Dungeon Roll is an opposed-press-your-luck strategy game published by Tasty Minstrel Games. Players form an adventure party to delve into the dungeon. Each round gets more difficult, and if they bust, they are forced to fight the dragon.
When I set Dungeon Roll up for the first time, I was a bit lost. With 87 pieces, not including rule books, Dungeon Roll will take some sorting out the first time or two. The premise was simple enough to start. Like many dice games, there are few core components. Roll the dice, put aside the red dice (dragon faces), and resolve your actions. Each turn consists of several levels of the dungeon. After all players have had three turns, players add up their experience gained.
Each of the turns starts at level 1, and levels get harder each time the player delves deeper. The Dungeon Lord (the player to the left of the current player) rolls the Dungeon dice to provide the challenges for each level. Players use their party members and treasures to kill monsters, open treasure chests, and drink potions. If players get three Dragon faces, they must face the dragon! If the player is unable to defeat the dragon, they must flee, losing all earned experience from that turn.
There are 15 total dice. Seven Party dice, seven Dungeon dice, and a spin-down D10. Here’s the rundown:
- Fighter – The Fighter defeats one Skeleton, one Ooze, or any number of Goblins. May open one chest.
- Cleric – The Cleric defeats one Goblin, one Ooze, or any number of Skeletons. May open one chest.
- Mage – The Mage defeats one Goblin, one Skeleton, or any number of Oozes. May open one chest.
- Thief – The Thief defeats one Goblin, one Skeleton, or one Ooze. May open any number of chests.
- Champion – The Champion may be used to defeat any number of Oozes, Skeletons, or Goblins. May open any number of chests.
- Scroll – A Scroll is used to re-roll any number of Dungeon and Party Dice.
- Goblins – Must be defeated to move to the next level.
- Skeletons – Must be defeated to move to the next level.
- Oozes – Must be defeated to move to the next level.
- Potions – Drink a Potion to return a die from the Graveyard. You choose the face.
- Treasure – Open a treasure chest to draw a treasure from the collection. If no treasures are available, players receive an experience point instead.
- Dragon – Dragons are set aside. Rolling a third Dragon begins the dragon combat phase.
Spindown D10 – tracks your level while you are delving.
The dice are color-coordinated. Fighters and Goblins are both green, for example. This makes it easier to keep track of abilities while you delve. Once a party member is used, they expire from the delve, and enter the Graveyard. If your party shrinks too much, beware: If you can’t face all of the monsters, your turn is over, and you get no experience.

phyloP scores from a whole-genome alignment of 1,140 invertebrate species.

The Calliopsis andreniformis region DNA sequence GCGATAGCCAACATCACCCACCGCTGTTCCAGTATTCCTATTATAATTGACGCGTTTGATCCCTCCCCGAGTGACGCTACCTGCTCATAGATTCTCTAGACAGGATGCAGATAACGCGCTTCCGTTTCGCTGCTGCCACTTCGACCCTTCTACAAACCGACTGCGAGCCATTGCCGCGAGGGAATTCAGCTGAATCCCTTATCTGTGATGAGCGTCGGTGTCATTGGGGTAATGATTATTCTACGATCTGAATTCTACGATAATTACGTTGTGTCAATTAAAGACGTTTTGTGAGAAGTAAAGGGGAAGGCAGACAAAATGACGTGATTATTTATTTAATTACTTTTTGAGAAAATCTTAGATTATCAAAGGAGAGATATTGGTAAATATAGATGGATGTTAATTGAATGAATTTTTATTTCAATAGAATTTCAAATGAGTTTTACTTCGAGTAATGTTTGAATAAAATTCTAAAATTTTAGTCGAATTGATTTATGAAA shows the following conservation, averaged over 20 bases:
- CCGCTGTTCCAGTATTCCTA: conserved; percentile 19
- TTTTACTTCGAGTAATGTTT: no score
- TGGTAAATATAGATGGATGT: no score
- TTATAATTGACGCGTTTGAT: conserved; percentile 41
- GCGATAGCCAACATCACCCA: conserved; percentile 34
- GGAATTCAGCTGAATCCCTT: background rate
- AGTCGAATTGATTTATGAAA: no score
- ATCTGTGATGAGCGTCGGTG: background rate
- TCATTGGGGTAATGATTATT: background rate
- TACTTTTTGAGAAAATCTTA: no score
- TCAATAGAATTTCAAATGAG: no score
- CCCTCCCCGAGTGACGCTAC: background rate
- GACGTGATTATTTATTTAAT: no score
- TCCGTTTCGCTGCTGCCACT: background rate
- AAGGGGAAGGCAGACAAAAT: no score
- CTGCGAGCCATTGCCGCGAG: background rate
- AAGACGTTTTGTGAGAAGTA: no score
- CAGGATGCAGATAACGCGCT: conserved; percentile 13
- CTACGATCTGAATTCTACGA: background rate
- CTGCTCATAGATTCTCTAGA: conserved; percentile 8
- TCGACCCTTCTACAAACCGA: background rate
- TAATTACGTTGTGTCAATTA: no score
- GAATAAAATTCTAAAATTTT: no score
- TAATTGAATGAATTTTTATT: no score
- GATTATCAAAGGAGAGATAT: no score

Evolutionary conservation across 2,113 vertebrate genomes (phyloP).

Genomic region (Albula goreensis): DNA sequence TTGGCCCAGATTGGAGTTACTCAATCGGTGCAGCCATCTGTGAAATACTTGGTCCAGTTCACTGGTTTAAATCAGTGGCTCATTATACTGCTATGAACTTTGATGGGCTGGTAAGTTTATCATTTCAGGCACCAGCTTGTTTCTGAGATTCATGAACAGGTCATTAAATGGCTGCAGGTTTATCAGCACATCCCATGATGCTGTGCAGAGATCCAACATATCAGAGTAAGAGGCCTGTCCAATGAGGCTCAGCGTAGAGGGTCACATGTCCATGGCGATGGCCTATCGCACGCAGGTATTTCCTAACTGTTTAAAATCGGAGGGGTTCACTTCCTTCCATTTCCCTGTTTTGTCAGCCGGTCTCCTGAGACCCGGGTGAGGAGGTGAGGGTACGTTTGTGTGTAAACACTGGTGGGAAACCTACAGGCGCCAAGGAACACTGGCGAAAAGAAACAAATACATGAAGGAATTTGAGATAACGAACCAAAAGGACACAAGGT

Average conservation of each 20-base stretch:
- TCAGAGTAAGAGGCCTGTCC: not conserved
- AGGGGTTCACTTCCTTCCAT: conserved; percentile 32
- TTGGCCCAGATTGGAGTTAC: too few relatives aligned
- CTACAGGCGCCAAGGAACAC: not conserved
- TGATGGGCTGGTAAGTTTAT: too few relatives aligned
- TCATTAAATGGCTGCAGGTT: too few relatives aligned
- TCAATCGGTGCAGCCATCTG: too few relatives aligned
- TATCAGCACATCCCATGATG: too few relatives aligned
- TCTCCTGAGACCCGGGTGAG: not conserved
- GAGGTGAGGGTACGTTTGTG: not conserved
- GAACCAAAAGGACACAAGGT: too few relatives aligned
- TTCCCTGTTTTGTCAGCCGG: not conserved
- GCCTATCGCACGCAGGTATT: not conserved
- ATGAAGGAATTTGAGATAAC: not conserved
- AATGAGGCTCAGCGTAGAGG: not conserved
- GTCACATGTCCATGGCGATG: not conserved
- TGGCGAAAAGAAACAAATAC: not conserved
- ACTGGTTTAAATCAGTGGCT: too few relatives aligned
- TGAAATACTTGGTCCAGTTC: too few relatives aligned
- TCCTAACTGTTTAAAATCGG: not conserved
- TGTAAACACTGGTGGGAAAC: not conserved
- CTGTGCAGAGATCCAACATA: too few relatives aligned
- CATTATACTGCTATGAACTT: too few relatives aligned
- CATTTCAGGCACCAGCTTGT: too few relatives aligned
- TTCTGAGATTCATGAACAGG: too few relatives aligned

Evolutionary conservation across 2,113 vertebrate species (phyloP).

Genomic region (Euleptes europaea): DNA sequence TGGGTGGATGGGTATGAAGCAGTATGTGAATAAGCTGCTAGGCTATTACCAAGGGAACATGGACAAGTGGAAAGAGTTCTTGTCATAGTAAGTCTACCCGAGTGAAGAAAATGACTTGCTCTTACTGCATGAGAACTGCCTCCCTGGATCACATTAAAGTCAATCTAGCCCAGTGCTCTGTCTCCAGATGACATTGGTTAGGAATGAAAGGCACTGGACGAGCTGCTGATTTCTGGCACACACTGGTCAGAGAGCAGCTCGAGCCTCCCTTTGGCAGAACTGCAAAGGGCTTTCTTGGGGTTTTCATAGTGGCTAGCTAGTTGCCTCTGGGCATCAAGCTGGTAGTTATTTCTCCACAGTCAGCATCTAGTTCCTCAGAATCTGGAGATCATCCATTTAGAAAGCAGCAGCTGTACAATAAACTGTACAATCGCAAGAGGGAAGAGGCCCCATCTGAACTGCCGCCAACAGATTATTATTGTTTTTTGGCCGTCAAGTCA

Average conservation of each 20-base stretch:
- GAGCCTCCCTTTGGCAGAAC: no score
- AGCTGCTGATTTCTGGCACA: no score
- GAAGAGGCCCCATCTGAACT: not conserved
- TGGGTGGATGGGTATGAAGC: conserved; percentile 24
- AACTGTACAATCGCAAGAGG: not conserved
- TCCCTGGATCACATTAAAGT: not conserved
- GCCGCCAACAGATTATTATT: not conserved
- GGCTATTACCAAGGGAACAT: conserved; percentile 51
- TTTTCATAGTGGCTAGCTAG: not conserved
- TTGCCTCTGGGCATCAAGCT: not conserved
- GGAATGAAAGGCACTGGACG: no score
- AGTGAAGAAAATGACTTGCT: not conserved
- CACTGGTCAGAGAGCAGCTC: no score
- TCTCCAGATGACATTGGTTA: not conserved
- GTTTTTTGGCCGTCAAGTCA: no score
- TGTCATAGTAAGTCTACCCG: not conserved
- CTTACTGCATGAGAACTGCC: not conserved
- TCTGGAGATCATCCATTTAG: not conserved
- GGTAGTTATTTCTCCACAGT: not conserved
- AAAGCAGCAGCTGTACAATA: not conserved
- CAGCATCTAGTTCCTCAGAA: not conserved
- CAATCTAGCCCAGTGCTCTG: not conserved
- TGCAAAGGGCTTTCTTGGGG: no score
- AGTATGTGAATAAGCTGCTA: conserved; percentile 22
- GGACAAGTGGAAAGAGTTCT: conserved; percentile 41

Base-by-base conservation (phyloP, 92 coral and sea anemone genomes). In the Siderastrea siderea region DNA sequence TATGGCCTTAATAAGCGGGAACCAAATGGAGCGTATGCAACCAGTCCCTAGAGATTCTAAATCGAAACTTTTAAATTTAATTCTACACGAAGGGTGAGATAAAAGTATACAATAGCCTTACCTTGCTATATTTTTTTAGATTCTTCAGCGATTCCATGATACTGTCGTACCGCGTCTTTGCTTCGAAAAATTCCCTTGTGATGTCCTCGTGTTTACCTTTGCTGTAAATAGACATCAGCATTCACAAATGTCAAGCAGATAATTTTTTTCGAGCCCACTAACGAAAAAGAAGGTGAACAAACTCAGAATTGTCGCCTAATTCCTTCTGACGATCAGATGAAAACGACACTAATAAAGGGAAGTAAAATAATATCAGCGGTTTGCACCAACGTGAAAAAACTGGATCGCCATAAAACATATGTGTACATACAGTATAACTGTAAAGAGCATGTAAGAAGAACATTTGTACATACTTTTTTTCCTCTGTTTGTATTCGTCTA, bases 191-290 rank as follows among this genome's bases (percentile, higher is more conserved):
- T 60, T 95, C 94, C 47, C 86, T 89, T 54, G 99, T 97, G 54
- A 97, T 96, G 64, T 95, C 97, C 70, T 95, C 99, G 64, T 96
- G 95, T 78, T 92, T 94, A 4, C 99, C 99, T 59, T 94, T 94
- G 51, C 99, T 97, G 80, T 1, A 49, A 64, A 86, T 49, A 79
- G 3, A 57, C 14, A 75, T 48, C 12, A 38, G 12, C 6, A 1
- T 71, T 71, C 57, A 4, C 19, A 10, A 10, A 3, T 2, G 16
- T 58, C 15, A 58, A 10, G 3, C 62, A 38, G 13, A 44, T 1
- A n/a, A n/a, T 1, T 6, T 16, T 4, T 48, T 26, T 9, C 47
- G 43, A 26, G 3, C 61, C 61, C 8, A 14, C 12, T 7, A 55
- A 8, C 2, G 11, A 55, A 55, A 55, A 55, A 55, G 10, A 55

The eight Hero cards let you affect the game regardless of the dice currently in play, but only once per delve. After you get five experience, your Hero levels up, and your powers get a bonus. Heroes include Paladins, Necromancers, Dragon Slayers, and Mages. There are sixteen class abilities, including the leveled up Heroes.
The 10 available treasures can provide critical bonuses. Six of them can be used instead of Party dice, the Town Portal and Ring of Invisibility let you escape any monsters while still earning experience, and the Dragon Bait lets you challenge the dragon immediately. The dragon scales provide bonuses at the end of the game.
Extra materials needed: I suggest a score-keeping method other than the experience tokens. The tokens have different values on the two faces, making it hard to accurately track earned XP.
The box is a bit awkward, because it’s shaped like a treasure chest. Difficult to stack, and comes open easily. This means that it can take up an inconvenient amount of space. The tokens can be roughed up a bit, and are awkward to dig out of the package.
The manufacturer suggests 8+, but kids need to be prepared to lose it all at a moment’s notice. There are no higher math skills, but there are many components to keep track of. The dice are easy to clean, but the cards and tokens are not mess-friendly.
The manufacturer suggests 1-4 players, but we’ve found that playing alone or with one other person is most fun. With two players, a game can be as short as 15 minutes, but four player games can easily last an hour, due to a limited number of treasures, and the time involved with coordinating. During any turn, only two people are participating, so other players may get bored waiting their turn.
Dungeon Roll costs $19.99 on Amazon. I would suggest waiting for it to be on sale. I feel like I get about $15 of value from the game, so it’s decidedly a good investment when on sale.
Disclaimer: Tasty Minstrel Games provided a unit for review purposes.